Is it possible? Yes. Do I think it is an accurate description of reality? I don't know. I think it all boils down to whether you think it's more likely that the universe has a "purpose", or if it's the inevitable result of laws of nature and evolutionary processes from which certain properties, agents and relationships emerge. Then again, maybe not. Maybe the very experience of the universe is the consequence of an all encompassing, interconnected mind, which has subjective multiple experiences. But this is an extraordinary claim, and as such, requires extraordinary evidence, not a hunch. Where is the evidence?
Studies on quantum mind such as Orchestrated Objective Reduction and Quantum brain dynamics are still very incomplete and I would be very cautious in taking any definitive postion on this matter.
Hover image for alt tag ;)
Help with translations and subtitles
http://www.universalsubtitles.org/en/videos/ywxINQQqJq2V (please fix timing before translating)
2 Ghost I - Nine Inch Nails
8 Ghost I - Nine Inch Nails
On the last video I began to explore the issue of the utilisation of the scientific method for social concern, comparing it to other forms of governance and decision making, such as democracy, technocracy and how the market forces influence those.
The video received an overwhelming positive response from many of you, and I was really surprised. As expected, there were also a few questions and critiques, and I thank you for those, we shall explore each of them individually.
One of the criticisms raised was that there is no universal definition of well being, therefore we cannot possibly address the issue in scientific terms.
OK, let's examine this statement with the help of a graphic. Imagine we have two persons. The one on the left is in the quintessential perfect well being. Now, we do not know what that looks like, but we can imagine a hypothetical scenario where such a person in such a state exists. On the opposite side, you have a unfortunate individual in the worst possible misery, both physical and mental. If you can imagine something going bad in your life, it's there. And if you can imagine something worse that, it's also there. Between these two conditions there are millions of degrees of variation, from left to right.
Somebody here, for example, may have the following scenario:
- she never gets sick
- she never broke a bone in her body
- she can run a marathon and finish up with ease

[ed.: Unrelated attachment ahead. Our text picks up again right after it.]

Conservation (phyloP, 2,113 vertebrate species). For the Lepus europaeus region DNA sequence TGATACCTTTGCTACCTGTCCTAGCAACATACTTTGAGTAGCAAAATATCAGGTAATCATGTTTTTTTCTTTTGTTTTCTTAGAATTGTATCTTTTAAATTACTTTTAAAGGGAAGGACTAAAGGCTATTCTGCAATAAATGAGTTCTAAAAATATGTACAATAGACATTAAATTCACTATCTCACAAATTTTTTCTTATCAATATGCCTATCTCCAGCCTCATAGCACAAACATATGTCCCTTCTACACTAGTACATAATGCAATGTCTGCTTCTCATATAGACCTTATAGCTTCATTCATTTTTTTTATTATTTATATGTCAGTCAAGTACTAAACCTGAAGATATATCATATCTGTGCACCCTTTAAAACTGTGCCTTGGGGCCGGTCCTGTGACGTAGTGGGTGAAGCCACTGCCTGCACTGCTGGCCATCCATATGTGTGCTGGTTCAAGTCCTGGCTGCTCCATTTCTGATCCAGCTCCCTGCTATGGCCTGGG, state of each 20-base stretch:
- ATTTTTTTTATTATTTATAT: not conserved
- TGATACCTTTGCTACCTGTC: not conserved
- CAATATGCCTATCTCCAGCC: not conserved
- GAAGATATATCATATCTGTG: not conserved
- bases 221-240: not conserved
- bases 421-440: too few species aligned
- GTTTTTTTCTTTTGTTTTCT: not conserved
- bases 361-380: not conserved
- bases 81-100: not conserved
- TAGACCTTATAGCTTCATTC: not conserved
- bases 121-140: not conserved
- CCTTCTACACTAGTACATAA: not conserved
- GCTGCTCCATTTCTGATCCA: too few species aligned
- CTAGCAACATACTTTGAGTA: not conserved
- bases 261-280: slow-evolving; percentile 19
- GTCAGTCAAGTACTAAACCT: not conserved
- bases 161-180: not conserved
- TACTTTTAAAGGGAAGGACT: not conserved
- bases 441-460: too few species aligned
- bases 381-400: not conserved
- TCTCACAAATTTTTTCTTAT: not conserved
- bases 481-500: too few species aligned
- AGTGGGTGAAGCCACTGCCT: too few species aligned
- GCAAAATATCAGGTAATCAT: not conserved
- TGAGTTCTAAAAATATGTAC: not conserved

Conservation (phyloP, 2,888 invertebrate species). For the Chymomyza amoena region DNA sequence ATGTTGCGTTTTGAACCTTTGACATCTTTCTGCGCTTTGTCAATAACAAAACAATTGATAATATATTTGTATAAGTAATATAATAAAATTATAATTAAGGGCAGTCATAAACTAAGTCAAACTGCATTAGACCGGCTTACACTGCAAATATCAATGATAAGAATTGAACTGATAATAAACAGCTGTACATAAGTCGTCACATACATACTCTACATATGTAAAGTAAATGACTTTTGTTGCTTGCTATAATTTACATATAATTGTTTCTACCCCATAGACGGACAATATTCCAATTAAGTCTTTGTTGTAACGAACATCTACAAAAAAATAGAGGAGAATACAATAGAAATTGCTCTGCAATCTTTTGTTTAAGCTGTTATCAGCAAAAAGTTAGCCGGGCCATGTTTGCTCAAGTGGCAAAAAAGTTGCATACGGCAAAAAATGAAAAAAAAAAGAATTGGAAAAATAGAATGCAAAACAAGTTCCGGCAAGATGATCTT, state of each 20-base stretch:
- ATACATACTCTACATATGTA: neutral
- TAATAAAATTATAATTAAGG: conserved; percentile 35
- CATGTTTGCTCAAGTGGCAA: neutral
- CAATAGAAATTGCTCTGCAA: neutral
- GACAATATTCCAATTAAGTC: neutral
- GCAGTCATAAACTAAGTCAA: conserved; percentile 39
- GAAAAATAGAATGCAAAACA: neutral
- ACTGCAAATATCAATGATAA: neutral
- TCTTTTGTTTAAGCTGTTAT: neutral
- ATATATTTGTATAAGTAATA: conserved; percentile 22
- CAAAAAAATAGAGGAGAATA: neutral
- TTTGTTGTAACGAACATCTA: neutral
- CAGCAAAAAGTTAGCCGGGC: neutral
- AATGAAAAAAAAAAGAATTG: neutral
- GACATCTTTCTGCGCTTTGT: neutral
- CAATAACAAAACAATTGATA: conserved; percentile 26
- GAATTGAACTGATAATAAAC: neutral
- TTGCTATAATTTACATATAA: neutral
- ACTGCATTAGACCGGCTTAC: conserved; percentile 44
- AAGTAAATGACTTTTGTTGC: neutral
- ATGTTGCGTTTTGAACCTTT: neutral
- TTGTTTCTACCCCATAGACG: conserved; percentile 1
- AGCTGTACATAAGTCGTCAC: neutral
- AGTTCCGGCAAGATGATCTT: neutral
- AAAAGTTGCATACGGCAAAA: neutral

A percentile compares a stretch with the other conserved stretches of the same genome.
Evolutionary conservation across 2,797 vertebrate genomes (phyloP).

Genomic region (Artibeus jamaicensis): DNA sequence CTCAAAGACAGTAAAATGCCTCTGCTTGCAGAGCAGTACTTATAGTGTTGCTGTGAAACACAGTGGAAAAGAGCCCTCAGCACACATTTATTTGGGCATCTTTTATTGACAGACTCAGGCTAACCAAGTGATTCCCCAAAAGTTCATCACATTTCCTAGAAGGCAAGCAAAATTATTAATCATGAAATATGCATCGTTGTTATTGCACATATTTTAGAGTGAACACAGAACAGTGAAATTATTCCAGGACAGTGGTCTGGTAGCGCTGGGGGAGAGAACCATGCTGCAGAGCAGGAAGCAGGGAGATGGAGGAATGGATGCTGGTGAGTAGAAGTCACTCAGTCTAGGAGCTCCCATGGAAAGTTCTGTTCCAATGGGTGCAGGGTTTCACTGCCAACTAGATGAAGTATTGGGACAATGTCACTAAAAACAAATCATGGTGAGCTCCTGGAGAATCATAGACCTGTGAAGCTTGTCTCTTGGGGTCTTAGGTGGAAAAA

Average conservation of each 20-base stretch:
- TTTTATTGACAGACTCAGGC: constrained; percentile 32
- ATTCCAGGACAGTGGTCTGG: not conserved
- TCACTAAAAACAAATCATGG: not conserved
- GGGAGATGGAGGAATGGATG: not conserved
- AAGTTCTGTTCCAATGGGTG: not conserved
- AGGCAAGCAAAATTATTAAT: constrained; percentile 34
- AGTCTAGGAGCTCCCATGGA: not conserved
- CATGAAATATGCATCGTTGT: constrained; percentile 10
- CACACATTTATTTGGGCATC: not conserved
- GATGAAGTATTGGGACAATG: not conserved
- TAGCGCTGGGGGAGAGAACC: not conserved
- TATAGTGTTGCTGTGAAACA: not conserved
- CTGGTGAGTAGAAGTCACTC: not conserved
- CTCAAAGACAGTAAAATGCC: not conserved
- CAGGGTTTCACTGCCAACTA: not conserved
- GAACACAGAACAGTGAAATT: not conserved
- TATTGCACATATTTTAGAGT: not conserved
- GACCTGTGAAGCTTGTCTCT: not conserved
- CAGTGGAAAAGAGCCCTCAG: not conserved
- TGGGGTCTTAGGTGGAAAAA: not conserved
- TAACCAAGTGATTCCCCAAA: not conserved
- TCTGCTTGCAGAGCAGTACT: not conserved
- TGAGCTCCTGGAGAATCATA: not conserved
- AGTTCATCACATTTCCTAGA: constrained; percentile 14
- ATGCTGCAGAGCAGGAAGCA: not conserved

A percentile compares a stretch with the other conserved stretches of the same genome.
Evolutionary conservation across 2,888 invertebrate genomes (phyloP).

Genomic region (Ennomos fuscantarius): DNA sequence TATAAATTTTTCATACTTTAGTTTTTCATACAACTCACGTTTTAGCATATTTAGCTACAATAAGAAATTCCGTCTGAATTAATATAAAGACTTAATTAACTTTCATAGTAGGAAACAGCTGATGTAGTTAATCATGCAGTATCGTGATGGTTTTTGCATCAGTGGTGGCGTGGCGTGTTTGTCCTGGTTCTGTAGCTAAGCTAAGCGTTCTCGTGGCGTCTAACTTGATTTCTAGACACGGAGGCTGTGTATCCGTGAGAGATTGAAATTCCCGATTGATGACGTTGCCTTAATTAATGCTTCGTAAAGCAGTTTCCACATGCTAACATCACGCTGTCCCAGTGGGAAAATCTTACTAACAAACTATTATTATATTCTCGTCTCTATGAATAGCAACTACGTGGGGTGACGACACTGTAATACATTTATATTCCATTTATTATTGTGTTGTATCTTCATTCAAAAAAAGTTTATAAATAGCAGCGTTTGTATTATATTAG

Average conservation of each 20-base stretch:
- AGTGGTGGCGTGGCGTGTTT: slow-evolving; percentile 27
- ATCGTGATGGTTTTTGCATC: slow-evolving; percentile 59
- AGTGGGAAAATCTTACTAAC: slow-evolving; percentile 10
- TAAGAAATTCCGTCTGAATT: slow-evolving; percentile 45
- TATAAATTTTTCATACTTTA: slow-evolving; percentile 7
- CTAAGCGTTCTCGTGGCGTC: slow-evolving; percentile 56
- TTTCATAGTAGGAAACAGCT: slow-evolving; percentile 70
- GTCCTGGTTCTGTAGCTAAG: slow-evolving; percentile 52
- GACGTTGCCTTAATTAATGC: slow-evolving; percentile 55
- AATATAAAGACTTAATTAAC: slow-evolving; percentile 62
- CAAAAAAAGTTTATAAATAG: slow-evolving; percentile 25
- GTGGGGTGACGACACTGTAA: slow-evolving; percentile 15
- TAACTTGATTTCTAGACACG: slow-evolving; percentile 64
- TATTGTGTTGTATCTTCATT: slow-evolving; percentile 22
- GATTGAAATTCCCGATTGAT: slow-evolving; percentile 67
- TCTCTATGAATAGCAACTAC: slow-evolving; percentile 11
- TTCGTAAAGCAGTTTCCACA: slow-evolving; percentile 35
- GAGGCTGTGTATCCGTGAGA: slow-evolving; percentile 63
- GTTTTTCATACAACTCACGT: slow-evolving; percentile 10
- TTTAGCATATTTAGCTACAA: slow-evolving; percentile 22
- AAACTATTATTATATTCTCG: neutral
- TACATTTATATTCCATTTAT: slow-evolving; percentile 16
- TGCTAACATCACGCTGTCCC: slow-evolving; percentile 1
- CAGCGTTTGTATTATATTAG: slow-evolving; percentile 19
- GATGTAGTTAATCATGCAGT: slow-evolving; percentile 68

- she is generally very happy with her life and never displayed signs of depression or mental illnesses
- she has a stable and balanced diet, as well access to proper nutrition
- she follows her interests with passion and is intellectually stimulated
- her social relationships are strong and healthy
- her sentimental life is more than satisfying and she enjoys it thoroughly
Clearly, these are not all the best traits one person can have, and it's far from being the ideal situation of well being. It's just a point of reference.
Similarly, a person here is in the following condition:
- she was never fed properly, due to a lack of access to food. As a result, serious growing deficiencies affected her body and her mind
- she is crippled and underdeveloped, both physically and mentally
- she is constantly being abused sexually
- continuous tortures and harassment have worsen her conditions over time
- she is in a constant state of pain. Whenever her body adjusts to a level of suffering, new pain is added, and the torture continues
- due to the enormous amount of physical and psychological abuses, she was never able to create any social bond
- she developed psychoses and she is mentally unstable
I could go on, but I think you get the picture. Now, it is true that we don't have a univocal and universal definition of well being, but that doesn't stop us from recognising that there are certain positions on this line that are more desirable than others. And these can be evaluated objectively and scientifically.
But we still don't understand everything about the human condition, you might say. We don't understand everything about aerodynamics, either, but that hasn't stopped us from building airplanes and move across the skies of the world.
One could make a similar argument about life. Nobody really knows what life is. Yet we can safely say that a rock is not alive, but a squirrel is. What about corals, and viruses, and artificial intelligences? Yet again, there is degree of possibilities within the line, and it’s an open discussion. But when somebody stops breathing, grows cold and starts to decompose... well that might be a sign that the person is not alive anymore. Surely in the future we might discover that we got it all wrong, that rocks are alive and we are not, who knows. But at any given time, we have a context and a frame of reference, which we utilise to make an argument. This is not a philosophical discussion about the nature of Truth in the realm of platonic ideas. This is a very practical argument, where we pose a question: can we try and maximise well being, and can we use a scientific approach to achieve this goal? The answer is yes, in both cases. And given the disastrous results that politics and modern economics have given us, it would be utterly irresponsible not to do so.
It really saddens me the fact that, even though we have an abundance of food and medicines in the world, millions of people continue to die. This is completely unnecessary, and avoidable. We let economics and politics deal with this problem for far too many years, and they have failed. On 9-11-2001, 2,966 died in US soil. People still talk about how this could have been prevented. There is an intense debate about that. Today, 23,987 people, mostly children, died of hunger. There is not debate about that. We can prevent this holocaust that keeps repeating every fucking day of the year.
It’s time evolve.